We’ve had a few people in the SQL community find jobs lately and many of them attributable to their network. It’s good to have a network, good to be able to use it successfully, and I’m all in favor of growing your network. But…not all of us have a great network, and sometimes even the best network won’t come up with what you need. What is plan B?
It starts with a good resume. People with large networks will tell you that the resume comes second, but that presumes that you can have a conversation first and then send them the resume. In practice most potential employees will get their first look at you from your resume and then, maybe, you get to meet them and try to pitch your skills.
Short of trying to gain employment with a specific employer, I’m not a fan of sending resumes out blind. A better strategy is to select 3-4 staffing companies to work for you. Think of staffing professionals as your proxy network. Their job is to know people and what they try to do is tell the hiring manager about their great candidate and then send them the resume. In most cases they’ll send you a short note about job openings and ask ‘does this fit?’, so that they don’t waste time trying to place you some place you don’t want to go. Still, the resume matters. Sometimes it’s the only thing that matters.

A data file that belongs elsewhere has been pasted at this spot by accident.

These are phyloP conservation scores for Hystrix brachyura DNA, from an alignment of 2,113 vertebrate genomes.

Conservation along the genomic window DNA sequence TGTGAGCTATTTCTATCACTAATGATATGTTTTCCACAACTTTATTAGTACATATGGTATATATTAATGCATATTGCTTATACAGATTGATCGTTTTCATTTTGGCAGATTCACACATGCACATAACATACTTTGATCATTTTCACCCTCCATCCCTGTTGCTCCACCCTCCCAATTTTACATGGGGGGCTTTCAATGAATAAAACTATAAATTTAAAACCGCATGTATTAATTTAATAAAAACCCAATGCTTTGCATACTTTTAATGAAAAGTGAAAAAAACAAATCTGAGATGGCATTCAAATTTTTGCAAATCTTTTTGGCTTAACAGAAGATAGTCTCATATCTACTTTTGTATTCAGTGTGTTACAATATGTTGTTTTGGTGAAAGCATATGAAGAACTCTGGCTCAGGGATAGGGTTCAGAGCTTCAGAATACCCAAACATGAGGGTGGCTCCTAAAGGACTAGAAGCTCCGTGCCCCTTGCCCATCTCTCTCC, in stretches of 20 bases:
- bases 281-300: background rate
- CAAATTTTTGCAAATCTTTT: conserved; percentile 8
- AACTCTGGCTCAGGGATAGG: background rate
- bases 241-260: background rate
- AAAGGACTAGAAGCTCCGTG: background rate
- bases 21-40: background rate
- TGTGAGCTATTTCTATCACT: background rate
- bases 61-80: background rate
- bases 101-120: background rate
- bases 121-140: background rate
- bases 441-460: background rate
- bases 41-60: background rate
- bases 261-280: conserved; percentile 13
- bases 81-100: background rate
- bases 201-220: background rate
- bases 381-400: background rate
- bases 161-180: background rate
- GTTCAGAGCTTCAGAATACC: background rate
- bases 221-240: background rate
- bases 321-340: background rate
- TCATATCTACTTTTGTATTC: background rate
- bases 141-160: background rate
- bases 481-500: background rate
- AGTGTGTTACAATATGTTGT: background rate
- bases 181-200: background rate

This technique also works well when you’re working and want to find the next job. You can’t (and shouldn’t in most cases) just announce via Twitter and LinkedIn that you’re looking for work. You can selectively reach out to your network privately, but that rarely scales. If you message everyone in your network, it will filter back to work – that’s the nature of networks.
Especially for DBA’s most of us have the wrong network. We’re connected with other DBA’s and while they would happily let us know if a job comes up, that’s will reveal only a fraction of the jobs out there. Most of us are geographically centered, but our networks usually aren’t. For example I live in Orlando, yet a fairly small percentage of my network is in Orlando. Even attending the local PASS chapter meetings (which I do) only slightly increases that. If you really want to find work in your area start thinking about how to increase your local network.